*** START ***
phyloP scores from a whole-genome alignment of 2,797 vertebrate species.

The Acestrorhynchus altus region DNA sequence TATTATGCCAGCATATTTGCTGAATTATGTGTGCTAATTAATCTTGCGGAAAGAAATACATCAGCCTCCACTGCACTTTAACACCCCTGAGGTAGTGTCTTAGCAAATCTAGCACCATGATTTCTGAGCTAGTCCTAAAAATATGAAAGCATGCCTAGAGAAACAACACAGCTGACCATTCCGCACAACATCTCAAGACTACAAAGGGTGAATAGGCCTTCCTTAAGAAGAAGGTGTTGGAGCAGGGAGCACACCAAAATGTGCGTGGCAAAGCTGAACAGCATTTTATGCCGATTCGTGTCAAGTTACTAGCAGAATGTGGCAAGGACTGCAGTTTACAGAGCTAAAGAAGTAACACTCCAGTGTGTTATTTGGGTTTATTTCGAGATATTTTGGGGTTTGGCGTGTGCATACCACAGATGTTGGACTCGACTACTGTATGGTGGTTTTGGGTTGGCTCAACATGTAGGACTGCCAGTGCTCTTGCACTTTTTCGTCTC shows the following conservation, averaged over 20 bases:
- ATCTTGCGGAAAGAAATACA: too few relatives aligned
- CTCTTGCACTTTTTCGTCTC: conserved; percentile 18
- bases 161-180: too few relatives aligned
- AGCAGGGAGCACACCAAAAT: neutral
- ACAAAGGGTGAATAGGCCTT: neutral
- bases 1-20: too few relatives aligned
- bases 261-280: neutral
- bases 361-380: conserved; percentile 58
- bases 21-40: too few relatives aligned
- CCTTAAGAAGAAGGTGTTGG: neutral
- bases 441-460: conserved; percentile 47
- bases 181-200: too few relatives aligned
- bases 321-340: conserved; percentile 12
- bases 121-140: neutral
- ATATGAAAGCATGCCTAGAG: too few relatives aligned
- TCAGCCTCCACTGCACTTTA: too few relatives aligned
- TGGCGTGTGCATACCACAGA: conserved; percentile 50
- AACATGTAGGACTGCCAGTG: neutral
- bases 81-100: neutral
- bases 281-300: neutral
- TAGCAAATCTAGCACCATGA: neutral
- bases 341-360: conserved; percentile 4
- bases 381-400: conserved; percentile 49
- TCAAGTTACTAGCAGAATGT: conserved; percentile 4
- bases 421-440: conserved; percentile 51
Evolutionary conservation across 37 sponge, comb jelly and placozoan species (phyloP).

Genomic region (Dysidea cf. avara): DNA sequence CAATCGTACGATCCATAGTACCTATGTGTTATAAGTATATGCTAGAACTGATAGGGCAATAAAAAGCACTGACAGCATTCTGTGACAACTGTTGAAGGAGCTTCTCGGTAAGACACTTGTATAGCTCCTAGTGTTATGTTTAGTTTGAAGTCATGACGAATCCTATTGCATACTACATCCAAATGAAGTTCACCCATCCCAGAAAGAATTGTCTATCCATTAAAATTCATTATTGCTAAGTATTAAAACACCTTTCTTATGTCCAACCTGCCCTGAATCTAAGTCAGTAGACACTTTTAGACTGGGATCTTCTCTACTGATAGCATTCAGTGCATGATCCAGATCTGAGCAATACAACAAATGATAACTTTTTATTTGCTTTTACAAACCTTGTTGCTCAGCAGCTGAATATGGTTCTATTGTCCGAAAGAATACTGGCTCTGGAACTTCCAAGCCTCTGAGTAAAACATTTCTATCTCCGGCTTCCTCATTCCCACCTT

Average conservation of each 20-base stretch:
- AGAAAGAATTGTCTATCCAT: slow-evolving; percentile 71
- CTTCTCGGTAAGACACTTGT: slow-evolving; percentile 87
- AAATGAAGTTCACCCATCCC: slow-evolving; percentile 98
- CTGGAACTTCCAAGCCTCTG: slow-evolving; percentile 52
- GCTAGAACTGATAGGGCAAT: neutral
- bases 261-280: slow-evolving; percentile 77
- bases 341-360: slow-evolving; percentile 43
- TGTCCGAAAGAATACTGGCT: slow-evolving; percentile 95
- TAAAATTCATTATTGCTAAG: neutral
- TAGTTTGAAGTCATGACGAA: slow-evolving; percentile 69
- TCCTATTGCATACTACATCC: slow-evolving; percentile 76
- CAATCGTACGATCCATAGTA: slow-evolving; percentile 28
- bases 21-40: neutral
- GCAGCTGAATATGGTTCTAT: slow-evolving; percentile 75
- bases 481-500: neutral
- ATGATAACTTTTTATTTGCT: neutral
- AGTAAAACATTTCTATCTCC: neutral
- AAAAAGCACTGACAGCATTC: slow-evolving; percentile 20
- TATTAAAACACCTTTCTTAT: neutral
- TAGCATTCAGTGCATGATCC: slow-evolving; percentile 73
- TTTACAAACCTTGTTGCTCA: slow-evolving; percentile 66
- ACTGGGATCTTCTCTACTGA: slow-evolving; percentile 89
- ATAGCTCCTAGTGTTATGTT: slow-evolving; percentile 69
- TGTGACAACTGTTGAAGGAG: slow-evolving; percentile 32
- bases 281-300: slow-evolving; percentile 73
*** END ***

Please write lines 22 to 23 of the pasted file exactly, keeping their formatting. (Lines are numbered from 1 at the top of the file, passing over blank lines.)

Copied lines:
- bases 281-300: neutral
- TAGCAAATCTAGCACCATGA: neutral